It isn't enough just to put the code online, then, it also has to be released under the GPL.

There is no requirement that GPLed code be easy to understand (although obfuscated source is not allowed), and indeed some companies make money by giving away software under the GPL and doing things like selling support or customization, or sometimes dual-licensing so that it can be used in a non-GPLed program.

Finally, releasing code under the GPL isn't any sort of circumvention of the GPL. It's compliance with the GPL, and has all the advantages and disadvantages that gives you.

Another thing to consider is using GPLed code in a company's internal software. The terms of the GPL apply only if the software is released, and so not publishing either source or binary would comply fully with the license. Since most software is not written for sale to others, there's often on penalty at all for using GPLed software.

share|improve this answer

You're right. You are allowed to sell GPL'd software for any price ($0.00 to $$$) as long as you make the source available. Richard's idea wasn't communism but freedom to code.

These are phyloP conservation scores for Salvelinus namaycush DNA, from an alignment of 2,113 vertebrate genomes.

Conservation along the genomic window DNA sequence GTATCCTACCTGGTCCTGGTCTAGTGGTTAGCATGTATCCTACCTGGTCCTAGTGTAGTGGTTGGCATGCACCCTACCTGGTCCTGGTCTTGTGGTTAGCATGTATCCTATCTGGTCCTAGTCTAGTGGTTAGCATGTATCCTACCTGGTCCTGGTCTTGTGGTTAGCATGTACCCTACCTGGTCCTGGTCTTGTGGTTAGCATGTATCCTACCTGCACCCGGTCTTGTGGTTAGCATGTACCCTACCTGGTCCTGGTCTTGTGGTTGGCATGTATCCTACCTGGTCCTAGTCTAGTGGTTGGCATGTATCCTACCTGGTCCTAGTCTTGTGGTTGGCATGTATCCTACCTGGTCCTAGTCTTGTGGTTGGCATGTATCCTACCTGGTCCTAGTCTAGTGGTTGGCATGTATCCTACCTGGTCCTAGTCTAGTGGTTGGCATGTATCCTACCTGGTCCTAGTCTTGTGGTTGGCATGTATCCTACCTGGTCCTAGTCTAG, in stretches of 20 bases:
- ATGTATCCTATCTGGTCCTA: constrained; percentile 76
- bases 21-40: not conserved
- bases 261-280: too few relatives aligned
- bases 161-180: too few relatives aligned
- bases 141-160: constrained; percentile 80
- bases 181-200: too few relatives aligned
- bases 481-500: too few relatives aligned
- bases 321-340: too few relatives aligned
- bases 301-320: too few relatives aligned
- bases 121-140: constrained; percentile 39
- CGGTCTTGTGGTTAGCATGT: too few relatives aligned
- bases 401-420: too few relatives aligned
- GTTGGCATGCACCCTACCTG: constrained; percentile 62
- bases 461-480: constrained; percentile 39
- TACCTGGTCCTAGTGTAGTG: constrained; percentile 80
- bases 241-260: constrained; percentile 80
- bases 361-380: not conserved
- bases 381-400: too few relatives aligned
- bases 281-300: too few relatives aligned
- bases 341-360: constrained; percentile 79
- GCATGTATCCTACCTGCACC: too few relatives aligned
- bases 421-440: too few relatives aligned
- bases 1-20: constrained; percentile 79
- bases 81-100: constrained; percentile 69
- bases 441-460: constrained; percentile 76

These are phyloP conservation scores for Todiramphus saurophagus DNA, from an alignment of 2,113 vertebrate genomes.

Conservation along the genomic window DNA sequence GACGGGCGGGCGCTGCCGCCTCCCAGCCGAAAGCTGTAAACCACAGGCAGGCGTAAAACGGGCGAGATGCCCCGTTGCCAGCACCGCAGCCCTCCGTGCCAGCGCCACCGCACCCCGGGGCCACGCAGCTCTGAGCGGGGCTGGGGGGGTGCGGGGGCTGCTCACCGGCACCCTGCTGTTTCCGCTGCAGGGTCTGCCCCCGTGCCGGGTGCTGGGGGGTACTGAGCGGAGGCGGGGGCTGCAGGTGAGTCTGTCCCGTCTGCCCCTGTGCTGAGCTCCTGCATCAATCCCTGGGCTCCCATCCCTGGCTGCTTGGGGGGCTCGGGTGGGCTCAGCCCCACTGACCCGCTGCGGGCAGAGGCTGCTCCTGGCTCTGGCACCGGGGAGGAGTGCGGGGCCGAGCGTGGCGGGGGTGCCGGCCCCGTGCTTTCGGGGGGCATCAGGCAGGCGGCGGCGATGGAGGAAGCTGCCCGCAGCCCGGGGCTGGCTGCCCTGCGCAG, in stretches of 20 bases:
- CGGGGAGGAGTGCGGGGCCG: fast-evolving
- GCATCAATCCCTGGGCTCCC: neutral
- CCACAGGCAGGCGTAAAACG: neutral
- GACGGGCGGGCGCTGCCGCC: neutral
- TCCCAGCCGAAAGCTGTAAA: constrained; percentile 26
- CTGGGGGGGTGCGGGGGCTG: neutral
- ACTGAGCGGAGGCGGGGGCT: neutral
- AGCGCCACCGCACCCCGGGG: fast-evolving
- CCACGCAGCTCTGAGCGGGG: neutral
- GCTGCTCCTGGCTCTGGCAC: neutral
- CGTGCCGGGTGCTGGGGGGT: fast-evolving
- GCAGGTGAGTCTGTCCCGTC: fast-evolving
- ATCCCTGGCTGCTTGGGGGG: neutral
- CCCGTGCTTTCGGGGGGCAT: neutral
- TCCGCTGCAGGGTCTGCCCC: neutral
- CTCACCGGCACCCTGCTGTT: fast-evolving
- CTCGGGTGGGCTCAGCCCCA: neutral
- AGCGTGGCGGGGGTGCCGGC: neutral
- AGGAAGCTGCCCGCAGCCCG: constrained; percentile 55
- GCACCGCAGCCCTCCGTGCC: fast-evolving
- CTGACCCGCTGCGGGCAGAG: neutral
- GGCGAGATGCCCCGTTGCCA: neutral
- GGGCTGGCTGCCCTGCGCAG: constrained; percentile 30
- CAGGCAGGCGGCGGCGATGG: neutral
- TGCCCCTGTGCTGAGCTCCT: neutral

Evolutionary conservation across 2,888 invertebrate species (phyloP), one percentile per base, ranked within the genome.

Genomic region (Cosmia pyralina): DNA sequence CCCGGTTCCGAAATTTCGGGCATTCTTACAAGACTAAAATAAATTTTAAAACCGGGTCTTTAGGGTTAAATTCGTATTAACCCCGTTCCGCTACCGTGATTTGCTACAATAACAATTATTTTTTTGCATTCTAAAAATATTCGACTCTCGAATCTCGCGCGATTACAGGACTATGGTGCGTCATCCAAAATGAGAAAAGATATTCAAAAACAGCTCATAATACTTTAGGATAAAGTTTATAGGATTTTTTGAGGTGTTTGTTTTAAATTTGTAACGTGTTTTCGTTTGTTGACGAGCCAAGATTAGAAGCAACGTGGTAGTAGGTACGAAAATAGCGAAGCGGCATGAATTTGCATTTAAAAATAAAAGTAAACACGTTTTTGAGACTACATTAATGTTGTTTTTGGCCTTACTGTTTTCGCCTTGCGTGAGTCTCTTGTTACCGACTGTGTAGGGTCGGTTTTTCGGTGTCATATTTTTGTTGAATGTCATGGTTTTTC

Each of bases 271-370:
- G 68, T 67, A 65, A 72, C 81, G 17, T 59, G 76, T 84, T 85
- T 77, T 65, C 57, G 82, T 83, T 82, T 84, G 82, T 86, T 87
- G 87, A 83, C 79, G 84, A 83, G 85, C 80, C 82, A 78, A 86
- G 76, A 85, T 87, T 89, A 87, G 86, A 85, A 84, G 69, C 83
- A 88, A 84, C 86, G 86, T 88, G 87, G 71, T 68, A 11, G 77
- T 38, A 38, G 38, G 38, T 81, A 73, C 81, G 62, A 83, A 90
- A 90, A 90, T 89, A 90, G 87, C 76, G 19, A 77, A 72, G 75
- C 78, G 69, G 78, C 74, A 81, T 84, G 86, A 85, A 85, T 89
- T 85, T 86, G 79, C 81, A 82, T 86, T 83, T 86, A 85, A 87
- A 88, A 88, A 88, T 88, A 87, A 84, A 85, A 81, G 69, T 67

And I also agree with the "pretty useless" part. Managers tend to see the value of the code in terms of "how much money we spent creating it" not in terms of "how useful it is". Also, they usually miss the fact that competitors would have to GPL their version, too, if they wanted to sell the modified product.

[EDIT] Note that, as long as you don't try to distribute your code outside the organization, you can include as much GPL'd code as you like. The GPL only governs the rules when the code leaves your company (mainly because people inside your company can actually get the sources if they want to). So no one cares what you do at home but as soon as you take your project to the street, you better bring a copy of the source.

As usual, IANAL.

share|improve this answer

I'm not sure what you are asking, exactly. It seems to me as if you are saying, "I want to put my company's code online. Is this okay?" Which, I would respond, no. It's theirs, not yours. They just hired you to do it. You're asking for a world of hurt if you decide to release the code. And, yes, this does limit you in which FOSS software you can link to. That's how it is.